Microbes and the global carbon cycle research projects
Adaptive evolution of anaerobic methanotrophic (ANME) archaea mediating methane oxidation in freshwater environments
Dr. Simon McIlroy
Methane is a greenhouse gas 28 times more potent than carbon dioxide. Anaerobic oxidation of methane (AOM) is a key biological process estimated to mitigate the release of up to 90% of methane into the atmosphere in some environments, making it a critical consideration for climate change models. This process is mediated by phylogenetically diverse lineages of anaerobic methanotrophic (ANME) archaea. The overall aim of this work will be to uncover the metabolic diversity of the Methanoperedenaceae and to understand the evolutionary mechanisms responsible for these adaptations.This project will integrate multi-omic approaches with novel visualisation techniques and bioinformatic analyses to increase our understanding of the archaeal family Methanoperedenaceae. More specifically, it will help us increase the genomic representation and identify the metabolic diversity of the family, gain insight into the evolutionary processes shaping metabolic capabilities of the family, and elucidate the importance of these microorganisms to global biogeochemical cycles and the Earth’s climate.
The proposed research will help to identify important links between the global climate and the metabolic activities of specific microorganisms. Increased global temperatures have already had substantial impacts on freshwater and marine ecosystems in Australia, negatively affecting agricultural production, tourism and human health. Our ability to minimise the impact of climate change will depend on accurate predictive models. Such models require an understanding of the microorganisms involved in methane cycling in the environment.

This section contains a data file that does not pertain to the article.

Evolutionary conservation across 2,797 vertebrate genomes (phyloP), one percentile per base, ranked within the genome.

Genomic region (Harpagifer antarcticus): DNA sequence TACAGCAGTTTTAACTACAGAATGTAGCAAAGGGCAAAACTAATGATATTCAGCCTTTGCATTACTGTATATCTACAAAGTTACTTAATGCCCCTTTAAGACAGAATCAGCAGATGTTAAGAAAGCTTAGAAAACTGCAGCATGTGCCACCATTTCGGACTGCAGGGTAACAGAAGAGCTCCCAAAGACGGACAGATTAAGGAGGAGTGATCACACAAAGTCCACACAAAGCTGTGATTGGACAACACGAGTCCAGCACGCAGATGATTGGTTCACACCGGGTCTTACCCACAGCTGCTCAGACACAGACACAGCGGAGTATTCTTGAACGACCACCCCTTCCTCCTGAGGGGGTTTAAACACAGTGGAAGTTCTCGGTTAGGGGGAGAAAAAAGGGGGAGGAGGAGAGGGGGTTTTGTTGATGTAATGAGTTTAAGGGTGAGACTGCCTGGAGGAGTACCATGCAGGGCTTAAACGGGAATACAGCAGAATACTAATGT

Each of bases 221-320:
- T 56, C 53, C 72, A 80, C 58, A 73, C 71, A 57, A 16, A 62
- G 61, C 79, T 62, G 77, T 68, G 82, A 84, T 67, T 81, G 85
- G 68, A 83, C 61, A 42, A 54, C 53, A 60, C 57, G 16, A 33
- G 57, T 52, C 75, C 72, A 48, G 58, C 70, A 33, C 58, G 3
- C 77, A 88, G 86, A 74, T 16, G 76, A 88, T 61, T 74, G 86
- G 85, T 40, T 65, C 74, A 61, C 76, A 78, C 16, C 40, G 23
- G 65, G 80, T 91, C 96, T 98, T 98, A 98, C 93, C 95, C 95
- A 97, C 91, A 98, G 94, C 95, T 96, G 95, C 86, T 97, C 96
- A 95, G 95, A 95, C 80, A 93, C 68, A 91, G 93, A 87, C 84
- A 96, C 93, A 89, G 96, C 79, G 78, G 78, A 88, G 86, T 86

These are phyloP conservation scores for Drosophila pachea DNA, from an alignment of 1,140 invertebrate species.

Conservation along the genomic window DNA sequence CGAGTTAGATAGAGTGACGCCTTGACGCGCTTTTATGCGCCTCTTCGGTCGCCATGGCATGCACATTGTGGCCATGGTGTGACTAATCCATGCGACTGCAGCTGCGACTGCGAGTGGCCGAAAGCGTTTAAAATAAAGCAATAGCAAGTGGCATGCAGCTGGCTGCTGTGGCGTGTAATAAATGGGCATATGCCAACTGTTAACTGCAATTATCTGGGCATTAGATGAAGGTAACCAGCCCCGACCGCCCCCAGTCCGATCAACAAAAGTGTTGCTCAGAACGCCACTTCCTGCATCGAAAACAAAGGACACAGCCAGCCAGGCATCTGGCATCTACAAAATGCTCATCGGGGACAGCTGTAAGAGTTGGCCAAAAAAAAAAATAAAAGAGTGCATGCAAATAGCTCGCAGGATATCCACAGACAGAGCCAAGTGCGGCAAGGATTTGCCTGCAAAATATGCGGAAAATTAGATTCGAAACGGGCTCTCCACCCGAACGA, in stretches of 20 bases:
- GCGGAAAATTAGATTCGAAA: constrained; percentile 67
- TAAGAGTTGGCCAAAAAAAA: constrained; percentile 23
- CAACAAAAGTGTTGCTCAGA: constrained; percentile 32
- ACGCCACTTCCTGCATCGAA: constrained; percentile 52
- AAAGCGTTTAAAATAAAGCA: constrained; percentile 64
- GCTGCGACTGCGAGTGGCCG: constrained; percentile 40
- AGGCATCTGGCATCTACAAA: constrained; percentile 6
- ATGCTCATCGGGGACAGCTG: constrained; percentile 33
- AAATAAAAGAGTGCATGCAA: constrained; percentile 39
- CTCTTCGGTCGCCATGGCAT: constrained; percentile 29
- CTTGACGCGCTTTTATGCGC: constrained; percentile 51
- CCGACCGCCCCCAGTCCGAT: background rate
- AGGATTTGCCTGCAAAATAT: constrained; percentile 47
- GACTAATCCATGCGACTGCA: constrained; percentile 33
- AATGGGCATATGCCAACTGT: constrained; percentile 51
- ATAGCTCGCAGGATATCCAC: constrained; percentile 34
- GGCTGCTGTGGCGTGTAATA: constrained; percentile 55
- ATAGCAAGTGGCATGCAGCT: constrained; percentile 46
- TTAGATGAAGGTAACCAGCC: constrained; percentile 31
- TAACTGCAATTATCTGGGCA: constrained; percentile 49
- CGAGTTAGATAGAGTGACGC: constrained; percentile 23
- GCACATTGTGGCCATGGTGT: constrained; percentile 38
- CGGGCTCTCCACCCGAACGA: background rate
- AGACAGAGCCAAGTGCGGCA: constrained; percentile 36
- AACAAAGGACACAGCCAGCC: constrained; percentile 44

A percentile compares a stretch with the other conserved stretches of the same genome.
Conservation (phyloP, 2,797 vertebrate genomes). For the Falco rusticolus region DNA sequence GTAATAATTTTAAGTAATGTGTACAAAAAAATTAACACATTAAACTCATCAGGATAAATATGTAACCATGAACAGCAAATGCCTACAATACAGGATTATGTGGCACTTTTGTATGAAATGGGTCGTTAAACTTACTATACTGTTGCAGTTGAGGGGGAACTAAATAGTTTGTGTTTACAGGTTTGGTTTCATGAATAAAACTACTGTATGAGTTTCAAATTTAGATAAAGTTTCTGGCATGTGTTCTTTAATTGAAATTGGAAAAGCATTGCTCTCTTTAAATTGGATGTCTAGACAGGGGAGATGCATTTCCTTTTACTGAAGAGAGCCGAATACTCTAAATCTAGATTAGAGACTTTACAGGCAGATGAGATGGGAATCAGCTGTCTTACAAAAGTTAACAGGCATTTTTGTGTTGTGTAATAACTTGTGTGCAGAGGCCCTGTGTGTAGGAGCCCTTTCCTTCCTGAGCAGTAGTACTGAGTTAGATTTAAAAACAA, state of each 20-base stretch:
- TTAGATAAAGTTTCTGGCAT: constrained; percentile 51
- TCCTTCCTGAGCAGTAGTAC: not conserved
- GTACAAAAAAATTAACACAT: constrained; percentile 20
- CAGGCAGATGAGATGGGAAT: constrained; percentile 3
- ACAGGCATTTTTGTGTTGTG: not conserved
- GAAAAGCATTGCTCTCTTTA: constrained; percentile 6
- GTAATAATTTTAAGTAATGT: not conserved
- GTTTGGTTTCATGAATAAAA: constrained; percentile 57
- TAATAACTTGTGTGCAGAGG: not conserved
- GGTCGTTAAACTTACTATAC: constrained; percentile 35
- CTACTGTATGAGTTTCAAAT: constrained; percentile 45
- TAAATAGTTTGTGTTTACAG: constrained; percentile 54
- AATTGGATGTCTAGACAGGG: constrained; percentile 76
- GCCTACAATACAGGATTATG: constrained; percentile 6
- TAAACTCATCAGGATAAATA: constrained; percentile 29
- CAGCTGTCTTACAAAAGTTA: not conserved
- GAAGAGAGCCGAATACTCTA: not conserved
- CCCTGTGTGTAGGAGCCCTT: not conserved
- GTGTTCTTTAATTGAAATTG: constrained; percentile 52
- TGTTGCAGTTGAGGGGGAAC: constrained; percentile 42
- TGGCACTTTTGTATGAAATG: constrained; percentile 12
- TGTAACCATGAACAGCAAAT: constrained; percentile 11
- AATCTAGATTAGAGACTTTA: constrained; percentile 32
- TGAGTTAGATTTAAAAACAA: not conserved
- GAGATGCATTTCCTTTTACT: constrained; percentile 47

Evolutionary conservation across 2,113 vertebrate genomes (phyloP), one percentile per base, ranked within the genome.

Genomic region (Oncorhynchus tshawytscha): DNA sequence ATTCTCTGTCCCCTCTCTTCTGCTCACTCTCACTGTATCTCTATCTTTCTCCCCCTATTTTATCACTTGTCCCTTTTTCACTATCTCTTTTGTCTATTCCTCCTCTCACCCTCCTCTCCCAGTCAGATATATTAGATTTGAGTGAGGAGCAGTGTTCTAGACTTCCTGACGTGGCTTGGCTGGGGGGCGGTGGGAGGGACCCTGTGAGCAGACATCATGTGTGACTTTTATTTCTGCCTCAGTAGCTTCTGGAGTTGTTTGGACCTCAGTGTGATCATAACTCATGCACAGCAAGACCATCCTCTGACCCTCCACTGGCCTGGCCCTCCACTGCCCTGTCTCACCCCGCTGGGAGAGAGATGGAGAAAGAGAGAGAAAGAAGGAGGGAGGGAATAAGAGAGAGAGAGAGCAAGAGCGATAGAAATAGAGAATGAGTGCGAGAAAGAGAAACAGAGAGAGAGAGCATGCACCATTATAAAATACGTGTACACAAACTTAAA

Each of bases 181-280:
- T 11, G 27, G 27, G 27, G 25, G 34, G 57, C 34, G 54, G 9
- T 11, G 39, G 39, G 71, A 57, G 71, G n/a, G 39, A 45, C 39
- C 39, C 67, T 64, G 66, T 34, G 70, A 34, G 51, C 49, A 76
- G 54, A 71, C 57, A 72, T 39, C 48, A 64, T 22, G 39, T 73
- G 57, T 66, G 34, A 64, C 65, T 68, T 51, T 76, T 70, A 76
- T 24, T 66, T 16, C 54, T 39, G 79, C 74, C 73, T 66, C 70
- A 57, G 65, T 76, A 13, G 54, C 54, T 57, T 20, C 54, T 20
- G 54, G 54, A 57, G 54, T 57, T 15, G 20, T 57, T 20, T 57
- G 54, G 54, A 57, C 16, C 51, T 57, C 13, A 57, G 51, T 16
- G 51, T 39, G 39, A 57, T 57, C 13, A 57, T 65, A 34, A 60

Understanding the ecology of microorganisms and phages involved in the consumption of short-chain hydrocarbons
Ms. Beatriz Delgado Corrales
The aim of the project is to analyse the microbial and viral community composition and dynamics of alkane rich environments, with an emphasis on environments where propane is consumed. We are using metagenomics and transcriptomics to recover and analyse bacteria and the bacteriophages that infect them using data from a bioreactor fed with propane and nitrate. The community structures will also then be visualised using a new fluorescence in situ hybridisation technique called GenomeFISH. So far, we have recovered a new species of Symbiobacteria that may be capable of anaerobic propane oxidation, along with multiple other Patescibacteria in the same bioreactor. This group of bacteria have small genomes and lack biosynthetic capacities; thus, it is a possibility that they are symbionts of the Symbiobacteria. Some phages that infect Patescibacteria have also been recovered, which might play a role in the community dynamics. Understanding mechanisms involved in the consumption and production of hydrocarbons might lead to the discovery of new microorganisms or enzymes that help us mitigate the effects of anthropogenic climate change and pollution in our ecosystems.
Parasite or symbiont: Investigation of the relationship between Patescibacteria and Goldbacteria
Ms. Eilish McMaster